Friday, April 11, 2014

Food Is the Entry Point to a Strong Regional Economy

Food production in urban centres may well be the place to begin developing strong local economies. To begin with everyone has to eat and most of us want to do so on a regular basis. This is a common ground that can be used to bring people together to discuss how they can work together to meet their food needs from main courses to condiments.

Agriculture is a major industry and moving food from the field to the kitchen is a huge enterprise. It is possible to reduce the distance traveled, improve the quality and freshness of the product and reduce our use of fossil fuels to do so.

Meat and diary producers would be located on farm land that is near to the community and may even provide the opportunity for consumers to enjoy an outing while going out to the farm to purchase the goods.

Cheese makers could be located near to the milk producers and have an on site sale room that could include a plant tour and some product samples. This combines food production with tourism and opens the door for local food tourism enterprises.

In town and village there could be urban agricultural sites that produce all the fruit, vegetable and herb needs.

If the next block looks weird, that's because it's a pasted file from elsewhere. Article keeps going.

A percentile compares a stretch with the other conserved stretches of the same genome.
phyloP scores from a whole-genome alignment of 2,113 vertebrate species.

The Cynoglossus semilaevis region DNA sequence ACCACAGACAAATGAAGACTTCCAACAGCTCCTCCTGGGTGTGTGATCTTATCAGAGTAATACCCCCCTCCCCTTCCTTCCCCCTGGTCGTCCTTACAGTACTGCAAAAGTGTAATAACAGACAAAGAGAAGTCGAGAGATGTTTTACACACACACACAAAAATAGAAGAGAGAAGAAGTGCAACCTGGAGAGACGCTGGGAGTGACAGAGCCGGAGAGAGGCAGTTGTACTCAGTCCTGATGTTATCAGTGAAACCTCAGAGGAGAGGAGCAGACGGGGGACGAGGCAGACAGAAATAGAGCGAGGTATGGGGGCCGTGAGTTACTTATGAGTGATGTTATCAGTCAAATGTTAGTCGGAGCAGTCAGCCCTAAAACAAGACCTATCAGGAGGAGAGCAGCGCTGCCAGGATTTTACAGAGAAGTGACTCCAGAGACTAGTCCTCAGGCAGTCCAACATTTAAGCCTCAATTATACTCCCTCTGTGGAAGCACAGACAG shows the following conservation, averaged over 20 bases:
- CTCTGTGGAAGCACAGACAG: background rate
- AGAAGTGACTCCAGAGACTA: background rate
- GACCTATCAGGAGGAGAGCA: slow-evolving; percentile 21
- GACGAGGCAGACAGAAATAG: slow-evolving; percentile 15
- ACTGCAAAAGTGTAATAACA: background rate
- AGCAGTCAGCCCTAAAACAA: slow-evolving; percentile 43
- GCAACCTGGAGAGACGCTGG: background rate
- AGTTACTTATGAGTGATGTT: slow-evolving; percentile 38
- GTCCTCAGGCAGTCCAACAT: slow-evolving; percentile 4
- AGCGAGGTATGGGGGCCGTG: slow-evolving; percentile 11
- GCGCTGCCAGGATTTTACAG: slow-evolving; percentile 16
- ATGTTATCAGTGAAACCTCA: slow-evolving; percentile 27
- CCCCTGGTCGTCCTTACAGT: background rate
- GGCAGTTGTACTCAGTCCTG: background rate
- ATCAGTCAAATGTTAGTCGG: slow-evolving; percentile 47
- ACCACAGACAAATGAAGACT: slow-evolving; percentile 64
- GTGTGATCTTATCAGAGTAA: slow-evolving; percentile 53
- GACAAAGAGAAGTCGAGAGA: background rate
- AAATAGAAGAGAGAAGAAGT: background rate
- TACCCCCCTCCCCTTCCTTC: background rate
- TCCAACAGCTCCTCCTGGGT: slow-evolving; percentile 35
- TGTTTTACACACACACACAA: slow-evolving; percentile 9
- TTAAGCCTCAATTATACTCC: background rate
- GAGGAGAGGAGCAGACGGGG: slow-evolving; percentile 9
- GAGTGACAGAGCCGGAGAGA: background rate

This also paves the way for local businesses to make herbal vinegars and teas for example.

Growers and producers could participate in a local farmers market which would include regional crafters and artists.

Growers could also sell from their farm site direct or through a cooperative food buying program.

Environmental Restoration:

Most municipalities have areas that have become run down or litter attractors. They are also likely to have abandoned industrial sites such as factories or gas stations which are known as brownfields.

The restoration of these brownfields can not only improve the visual appeal of the municipality but can be an economic activity.

Housing is one use, affordable, accessible and environmentally sound housing is one project. Urban gardens are another.

Green spaces bring tranquility and can cause visitors to slow down and look around; they might even park the car and take a stroll down that tree-lined avenue.

 The first step  towards growing a strong regional economy  is to look at the money you spend on shopping as an investment when you invest it locally you help build your community when you spend it in a shop that is owned by a corporation far from your home, you are sending that money away.

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